Volkswagen is teaming up with Protean Electric, a promising battery-car technology supplier, to test a new system that could dramatically alter the way electric vehicles are designed and built.
The German maker is testing Protean’s hub motor technology on its Bora sedan, the Chinese version of the VW Jetta. The project could lead to a production model in the next few years, though the partners aren’t currently revealing specific plans.
One of the potential benefits of electric propulsion is that the space under a car’s hood can be freed up, a vehicle’s motor – or motors – moved to other locations, such as replacing the traditional center differential. Protean’s approach is to move the motors inside the vehicle’s wheels.
“This is a two-phase project that will capitalize on the torque and packaging freedoms that Protean Drive can bring to an automaker,” explained Kwok-yin Chan, CEO of Protean Holdings Corp. “Our technology will return the space to the new Bora vehicle platform that was formerly occupied by an in-board motor and powertrain.”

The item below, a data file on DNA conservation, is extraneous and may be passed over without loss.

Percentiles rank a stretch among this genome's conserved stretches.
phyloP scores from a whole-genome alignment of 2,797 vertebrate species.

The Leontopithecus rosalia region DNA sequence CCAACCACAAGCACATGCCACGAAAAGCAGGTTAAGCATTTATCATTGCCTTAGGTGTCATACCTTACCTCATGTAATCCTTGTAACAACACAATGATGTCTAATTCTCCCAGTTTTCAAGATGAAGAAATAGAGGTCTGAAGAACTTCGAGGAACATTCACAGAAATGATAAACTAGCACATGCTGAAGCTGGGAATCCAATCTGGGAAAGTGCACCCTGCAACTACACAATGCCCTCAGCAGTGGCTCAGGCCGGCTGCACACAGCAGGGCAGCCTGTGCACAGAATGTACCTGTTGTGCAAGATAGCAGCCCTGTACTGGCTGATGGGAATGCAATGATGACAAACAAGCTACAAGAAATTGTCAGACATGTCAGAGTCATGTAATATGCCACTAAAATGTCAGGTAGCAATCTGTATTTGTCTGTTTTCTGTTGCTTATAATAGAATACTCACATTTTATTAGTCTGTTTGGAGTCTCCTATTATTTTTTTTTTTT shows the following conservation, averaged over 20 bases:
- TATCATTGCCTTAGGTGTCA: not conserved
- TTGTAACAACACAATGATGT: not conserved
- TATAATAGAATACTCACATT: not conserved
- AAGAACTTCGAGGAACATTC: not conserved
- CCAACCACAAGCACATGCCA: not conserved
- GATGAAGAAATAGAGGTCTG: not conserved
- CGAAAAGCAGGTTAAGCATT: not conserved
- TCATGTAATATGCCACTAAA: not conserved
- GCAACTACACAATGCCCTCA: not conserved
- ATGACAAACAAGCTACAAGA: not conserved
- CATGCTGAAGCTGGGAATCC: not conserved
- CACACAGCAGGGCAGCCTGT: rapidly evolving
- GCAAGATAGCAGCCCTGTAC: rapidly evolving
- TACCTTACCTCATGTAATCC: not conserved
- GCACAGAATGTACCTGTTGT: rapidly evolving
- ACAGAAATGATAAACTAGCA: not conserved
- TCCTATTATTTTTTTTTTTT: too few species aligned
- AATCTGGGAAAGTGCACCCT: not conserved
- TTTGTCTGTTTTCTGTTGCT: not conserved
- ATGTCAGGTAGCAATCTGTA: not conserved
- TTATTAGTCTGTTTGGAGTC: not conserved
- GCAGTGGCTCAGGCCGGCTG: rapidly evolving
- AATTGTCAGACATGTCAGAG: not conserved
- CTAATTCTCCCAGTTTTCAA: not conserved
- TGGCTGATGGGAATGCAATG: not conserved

Protean earlier this year announced preliminary plans that would apply its technology in commercial vehicle applications, but this is the first time it has publicly discussed a project that could lead to the use of its hub motors in a passenger vehicle.
According to the partners, they’ve been working on basic research and development for several months and hope to have the testing phase done within a year. What might happen next remains to be seen, but the decision to use the Bora for the program suggests Volkswagen wants to see if the hub motor concept could be adapted to one of its mainstream offerings.
The decision to test the technology in China, meanwhile, is little surprise. Struggling to deal with its worsening air pollution problem, Chinese regulators have been pressing auto manufacturers to ramp up production of electric vehicles.
There are some potential drawbacks to the use of hub motors, including the added unsprung weight. But Protean claims to be using super-light material to minimize mass to around 75 pounds per motor. Meanwhile, it says it can deliver as much as 75 kilowatts, or 100 horsepower, of peak torque to each wheel. In a sports car design using four of the hub motors, that would yield numbers not far off from the likes of a Porsche 911 4S, with all-wheel-drive, for example.